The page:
- Talk to your team about why the extra time is needed and what steps you’ll take to manage the workload, like finding extra help or hiring freelancers.
- Make an effort to find extra support to lighten the workload for your team.
A real-life example of resource allocation from Float’s engineering team
Back in September 2023, the engineering team at Float had several projects they needed to allocate the team’s time to:
- Short-term projects scheduled to be shipped before our annual team meetup in late September
- Long-term projects to be shipped after our annual team meetup.
To make them all happen, they had to consider several things, including resource constraints, projects to prioritize, and their existing workflow.
At that time, the team comprised eight engineers evenly distributed between the front and back end. Their time was divided between:
- Current ongoing work like the rollout of the cache API
- Ongoing work that required more time to finish, like the Timer and changes to our Project planning and Estimation features
- New work they wanted to start, like automating dependency updates
- Regular commitments like the Support Champion who analyzes customer issues and provides concise steps for solving issues and Release Manager who coordinates tasks and team members for a smooth release.
- Ongoing hiring process involving several engineers.
To strike a compromise between competing tasks and decide what allocation of time went to what, the team referred back to Float’s Principles for Success and the Product Vision.
As a result, product-led and engineering-led work received the most hours, while tasks related to marketing and customer success were allocated less time.
While allocating work, the team also paid attention to each member’s interests and strengths. For example, one of the engineers, Guido, had experience and interest in performance engineering, which made him the best engineer to handle lazy computation on our schedule.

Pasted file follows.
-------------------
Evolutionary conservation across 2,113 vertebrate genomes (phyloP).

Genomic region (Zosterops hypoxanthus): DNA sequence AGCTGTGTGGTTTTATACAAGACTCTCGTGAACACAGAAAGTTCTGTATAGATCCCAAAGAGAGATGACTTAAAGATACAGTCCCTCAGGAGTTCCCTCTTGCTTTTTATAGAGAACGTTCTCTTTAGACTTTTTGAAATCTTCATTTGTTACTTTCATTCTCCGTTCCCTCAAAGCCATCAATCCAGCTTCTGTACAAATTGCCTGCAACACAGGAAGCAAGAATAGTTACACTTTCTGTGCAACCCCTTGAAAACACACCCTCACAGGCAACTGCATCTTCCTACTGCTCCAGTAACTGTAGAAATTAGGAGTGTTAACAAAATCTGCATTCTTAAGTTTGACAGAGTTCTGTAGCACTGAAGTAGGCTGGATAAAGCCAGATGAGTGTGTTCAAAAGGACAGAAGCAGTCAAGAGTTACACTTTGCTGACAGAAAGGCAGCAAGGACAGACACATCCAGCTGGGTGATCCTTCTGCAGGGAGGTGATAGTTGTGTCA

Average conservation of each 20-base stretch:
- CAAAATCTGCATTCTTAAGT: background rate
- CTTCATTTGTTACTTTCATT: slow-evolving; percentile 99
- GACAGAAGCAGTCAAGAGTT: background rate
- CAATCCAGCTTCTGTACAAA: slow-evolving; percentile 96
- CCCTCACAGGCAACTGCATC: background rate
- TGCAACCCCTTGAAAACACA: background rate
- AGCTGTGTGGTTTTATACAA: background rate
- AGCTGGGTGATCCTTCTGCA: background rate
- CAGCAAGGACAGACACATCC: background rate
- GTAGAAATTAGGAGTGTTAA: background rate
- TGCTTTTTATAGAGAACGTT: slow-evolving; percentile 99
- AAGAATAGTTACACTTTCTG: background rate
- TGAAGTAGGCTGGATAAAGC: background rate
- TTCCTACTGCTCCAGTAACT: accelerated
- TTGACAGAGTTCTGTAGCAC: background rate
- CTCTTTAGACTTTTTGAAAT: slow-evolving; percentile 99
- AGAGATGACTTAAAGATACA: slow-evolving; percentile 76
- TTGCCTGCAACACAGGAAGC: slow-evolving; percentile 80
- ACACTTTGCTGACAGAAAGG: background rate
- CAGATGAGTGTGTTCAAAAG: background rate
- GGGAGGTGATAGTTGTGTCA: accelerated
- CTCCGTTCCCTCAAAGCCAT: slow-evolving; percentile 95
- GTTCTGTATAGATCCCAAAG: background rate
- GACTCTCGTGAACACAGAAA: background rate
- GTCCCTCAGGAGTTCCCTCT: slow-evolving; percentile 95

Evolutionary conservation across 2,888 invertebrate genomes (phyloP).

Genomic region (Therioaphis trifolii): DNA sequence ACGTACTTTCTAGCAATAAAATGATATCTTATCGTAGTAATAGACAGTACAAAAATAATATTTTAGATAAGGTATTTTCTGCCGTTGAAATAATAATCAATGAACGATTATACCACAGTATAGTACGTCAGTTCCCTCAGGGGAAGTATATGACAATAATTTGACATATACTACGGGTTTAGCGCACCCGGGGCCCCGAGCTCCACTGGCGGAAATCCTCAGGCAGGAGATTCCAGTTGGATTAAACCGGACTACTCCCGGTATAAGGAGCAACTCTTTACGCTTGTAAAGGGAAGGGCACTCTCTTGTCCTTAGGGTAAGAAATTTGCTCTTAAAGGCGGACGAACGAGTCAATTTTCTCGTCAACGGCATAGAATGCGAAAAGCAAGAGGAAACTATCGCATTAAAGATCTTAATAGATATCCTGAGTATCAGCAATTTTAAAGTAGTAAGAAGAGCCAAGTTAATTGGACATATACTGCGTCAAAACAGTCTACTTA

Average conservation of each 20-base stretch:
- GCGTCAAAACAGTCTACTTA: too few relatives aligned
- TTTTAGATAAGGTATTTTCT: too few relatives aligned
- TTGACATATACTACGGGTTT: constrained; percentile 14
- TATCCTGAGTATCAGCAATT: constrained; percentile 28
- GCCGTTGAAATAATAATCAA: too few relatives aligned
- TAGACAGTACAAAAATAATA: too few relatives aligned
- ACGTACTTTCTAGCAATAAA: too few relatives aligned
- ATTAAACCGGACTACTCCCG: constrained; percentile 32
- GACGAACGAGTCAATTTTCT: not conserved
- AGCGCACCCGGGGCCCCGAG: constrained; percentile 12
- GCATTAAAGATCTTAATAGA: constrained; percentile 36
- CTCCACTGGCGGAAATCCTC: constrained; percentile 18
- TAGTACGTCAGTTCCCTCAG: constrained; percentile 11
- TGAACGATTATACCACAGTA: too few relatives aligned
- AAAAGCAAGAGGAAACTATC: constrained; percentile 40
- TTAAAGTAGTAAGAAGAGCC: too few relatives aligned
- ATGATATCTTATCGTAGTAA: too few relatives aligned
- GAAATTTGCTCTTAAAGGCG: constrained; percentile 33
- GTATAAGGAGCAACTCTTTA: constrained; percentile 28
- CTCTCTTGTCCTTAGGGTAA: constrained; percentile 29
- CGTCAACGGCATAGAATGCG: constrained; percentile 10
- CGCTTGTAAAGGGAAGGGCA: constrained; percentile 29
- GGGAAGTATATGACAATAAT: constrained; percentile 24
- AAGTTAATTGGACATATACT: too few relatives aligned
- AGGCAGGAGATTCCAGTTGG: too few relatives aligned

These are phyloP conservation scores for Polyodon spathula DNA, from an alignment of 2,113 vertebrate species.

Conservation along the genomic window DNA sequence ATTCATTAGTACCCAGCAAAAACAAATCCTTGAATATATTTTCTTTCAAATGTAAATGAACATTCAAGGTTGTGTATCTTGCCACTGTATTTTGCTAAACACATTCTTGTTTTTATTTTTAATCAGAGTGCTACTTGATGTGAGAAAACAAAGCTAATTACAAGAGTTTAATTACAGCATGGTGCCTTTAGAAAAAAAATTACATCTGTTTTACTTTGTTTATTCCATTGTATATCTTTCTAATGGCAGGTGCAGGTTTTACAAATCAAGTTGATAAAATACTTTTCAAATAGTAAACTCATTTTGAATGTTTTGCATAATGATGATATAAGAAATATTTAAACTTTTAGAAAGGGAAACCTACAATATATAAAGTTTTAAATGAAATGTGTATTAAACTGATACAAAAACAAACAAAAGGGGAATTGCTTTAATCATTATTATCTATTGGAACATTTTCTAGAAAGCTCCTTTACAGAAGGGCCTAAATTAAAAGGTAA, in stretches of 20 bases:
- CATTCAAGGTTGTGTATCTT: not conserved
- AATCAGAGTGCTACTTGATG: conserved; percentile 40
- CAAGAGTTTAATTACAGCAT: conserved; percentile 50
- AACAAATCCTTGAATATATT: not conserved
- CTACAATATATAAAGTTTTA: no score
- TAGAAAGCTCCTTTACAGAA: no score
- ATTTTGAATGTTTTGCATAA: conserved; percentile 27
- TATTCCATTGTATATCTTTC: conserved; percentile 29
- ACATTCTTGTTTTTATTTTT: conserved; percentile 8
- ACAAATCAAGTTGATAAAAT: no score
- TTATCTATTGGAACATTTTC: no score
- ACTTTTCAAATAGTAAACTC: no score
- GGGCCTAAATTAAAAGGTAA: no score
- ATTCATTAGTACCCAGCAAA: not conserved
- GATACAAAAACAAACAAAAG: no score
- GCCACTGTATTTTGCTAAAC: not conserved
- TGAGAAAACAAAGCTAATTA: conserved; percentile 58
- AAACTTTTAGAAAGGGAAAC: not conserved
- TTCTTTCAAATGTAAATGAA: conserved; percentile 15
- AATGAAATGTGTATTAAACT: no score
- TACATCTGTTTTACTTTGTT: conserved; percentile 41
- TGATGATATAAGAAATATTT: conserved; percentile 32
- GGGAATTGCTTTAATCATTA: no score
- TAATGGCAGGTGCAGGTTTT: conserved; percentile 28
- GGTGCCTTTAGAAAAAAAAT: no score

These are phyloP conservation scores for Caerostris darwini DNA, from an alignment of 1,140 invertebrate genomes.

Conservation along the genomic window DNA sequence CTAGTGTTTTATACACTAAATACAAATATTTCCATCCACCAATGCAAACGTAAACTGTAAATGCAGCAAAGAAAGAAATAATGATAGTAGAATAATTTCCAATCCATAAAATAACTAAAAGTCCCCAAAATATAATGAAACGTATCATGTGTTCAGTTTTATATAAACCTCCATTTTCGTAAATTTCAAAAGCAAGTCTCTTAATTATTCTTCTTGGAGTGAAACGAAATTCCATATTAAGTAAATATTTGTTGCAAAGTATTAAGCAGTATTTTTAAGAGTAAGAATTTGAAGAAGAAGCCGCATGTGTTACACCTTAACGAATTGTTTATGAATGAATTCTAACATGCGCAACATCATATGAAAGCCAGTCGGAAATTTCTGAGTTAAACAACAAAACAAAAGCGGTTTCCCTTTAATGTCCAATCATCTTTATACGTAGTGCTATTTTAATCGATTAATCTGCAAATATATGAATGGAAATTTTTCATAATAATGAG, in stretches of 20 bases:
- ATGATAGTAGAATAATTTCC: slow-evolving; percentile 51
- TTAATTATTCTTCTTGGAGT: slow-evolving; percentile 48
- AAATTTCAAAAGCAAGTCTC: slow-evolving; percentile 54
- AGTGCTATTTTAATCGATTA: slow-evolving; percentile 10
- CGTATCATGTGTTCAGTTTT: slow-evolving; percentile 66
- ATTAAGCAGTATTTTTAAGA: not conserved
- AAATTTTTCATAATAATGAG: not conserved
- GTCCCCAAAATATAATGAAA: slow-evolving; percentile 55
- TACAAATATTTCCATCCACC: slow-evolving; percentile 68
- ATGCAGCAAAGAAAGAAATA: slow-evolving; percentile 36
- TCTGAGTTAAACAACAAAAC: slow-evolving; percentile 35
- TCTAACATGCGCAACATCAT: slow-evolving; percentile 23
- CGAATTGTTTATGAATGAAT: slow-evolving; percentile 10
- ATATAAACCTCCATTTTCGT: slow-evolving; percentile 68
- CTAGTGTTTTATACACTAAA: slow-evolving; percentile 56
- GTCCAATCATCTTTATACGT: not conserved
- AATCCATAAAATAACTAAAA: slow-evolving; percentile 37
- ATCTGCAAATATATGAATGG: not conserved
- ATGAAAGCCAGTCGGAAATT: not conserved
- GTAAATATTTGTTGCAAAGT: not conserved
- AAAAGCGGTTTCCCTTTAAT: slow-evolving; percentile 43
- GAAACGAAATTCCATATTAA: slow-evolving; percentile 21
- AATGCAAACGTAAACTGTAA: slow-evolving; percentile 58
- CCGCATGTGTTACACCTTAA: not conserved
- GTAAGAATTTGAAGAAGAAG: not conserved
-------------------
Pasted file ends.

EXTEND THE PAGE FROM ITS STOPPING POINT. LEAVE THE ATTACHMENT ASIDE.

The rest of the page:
Throughout the resource allocation discussions, open communication was encouraged by using a public Slack channel. The plan itself was shared in Notion, allowing everyone to contribute and fine-tune it collaboratively.
How to handle resource allocation problems
Even if you adopt all the right tools and follow resource allocation best practices, you will probably still run into problems. Hiccups are going to happen, so it's best to be prepared!
Let's take a look at some of the top challenges project managers face and how to overcome them.
The project scope changes
You did your best to plan resources for your upcoming projects, but there's still the chance of scope creep. Maybe the tasks were more extensive than expected or required skills you didn't account for.
You need to be nimble and adjust your resource planning accordingly when this happens. To prevent scope creep, you should:
- Ensure project scopes are always transparent and defined
- Set clear and defined project goals
- Strive to do your best work, but don't be a perfectionist if it will cause delays
- Build a work plan that guides your course of action
- Create a system that allows workers to greenlight change requests and revisions
- Monitor team performance to ensure everything is on track
- Use all the tools at your disposal to speed up progress
Sometimes it’s impossible to avoid scope creep. In such cases, having a scope change process helps you adapt fast and get back on course. It may look something like this:
- Submit a specific form to document change requests (in writing)
- Analyze the revision request to understand the scope creep thoroughly
- Get approval from the main stakeholders
- Document the approved scope changes in writing
Resources become unavailable